Almost half of the studies applying UAVs for water stress analysis identified in this review were carried out in Spain in semiarid areas with significant production of fruits. This is explained by the fact that the orchard performance in semi-arid environments is closely related to the irrigation supply, which must be constantly monitored in order to optimize water productivity while maintaining the yield and economic return to growers [69].
The characterization of water stress on crops and orchards is a complex task because the effects of drought affect (and can be affected by) several factors [68]. For this reason, it is important to consider both the physiological effects and spatial variability of the obtained data. The vast majority of UAV-based strategies dealing with crop drought try to synthesize the information contained in the images into a variable that is highly correlated to well-established ground measurements. The variables obtained by UAV and on the ground are usually related by means of some kind of regression analysis, that is, UAV-based measurements can be used to estimate ground values using simple equations (most frequently first order polynomials).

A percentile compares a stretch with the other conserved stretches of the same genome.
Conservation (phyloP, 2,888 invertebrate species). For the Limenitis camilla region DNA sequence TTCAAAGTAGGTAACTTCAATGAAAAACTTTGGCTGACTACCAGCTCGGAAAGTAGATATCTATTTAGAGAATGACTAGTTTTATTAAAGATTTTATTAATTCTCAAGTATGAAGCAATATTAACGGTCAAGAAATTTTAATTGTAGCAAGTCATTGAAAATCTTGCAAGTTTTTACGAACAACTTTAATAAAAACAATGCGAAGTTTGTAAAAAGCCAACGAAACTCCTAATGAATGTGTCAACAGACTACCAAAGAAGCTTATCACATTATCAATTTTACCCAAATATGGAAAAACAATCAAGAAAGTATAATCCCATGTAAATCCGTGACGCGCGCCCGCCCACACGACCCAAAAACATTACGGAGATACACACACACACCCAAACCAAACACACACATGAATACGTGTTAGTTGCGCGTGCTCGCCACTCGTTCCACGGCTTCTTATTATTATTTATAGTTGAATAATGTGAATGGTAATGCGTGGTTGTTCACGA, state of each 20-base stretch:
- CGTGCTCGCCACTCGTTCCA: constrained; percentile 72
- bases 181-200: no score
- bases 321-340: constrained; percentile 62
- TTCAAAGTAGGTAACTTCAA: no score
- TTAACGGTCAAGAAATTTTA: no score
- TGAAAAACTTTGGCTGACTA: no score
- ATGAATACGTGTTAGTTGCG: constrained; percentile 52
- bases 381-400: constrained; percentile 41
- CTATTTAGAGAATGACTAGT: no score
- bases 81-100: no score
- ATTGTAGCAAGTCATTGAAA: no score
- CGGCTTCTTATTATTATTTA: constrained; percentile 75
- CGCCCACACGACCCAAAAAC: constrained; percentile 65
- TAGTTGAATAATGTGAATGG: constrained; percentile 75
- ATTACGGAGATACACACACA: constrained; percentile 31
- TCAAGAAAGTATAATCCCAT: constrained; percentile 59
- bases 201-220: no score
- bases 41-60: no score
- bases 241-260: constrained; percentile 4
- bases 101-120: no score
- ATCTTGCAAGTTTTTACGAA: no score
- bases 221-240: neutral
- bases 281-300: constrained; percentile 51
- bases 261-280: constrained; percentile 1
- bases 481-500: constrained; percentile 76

With very few exceptions, the adopted ground reference is one of the following four variables:
The leaf water potential ( Ψ L ) used in References [63,85,86] quantifies the tendency of water to move from one area to another in the leaf.
The stem water potential ( Ψ S ) used in References [61,69,74,77,79,81,88] quantifies the tendency of water to move from one area to another in the stem.
The stomatal conductance used in References [13,64,68,72,74,79,83,85,86] represents the carbon dioxide flow rate based on opening leaf pores.
The water content used in Reference [67] is given as a percentage with respect to a reference value.
Despite the variety of crops and conditions that have been studied, most strategies proposed in the literature extract one of the following four variables from aerial images:
The vegetation indices (NDVI, GNDVI, etc.) used in References [68,80,85,88] are the result of spectral transformations aiming at highlighting certain vegetation properties.
The photochemical reflectance index (PRI) used in References [64,67,81,82,85,86] is a reflectance measurement sensitive to changes in carotenoid pigments present in leaves.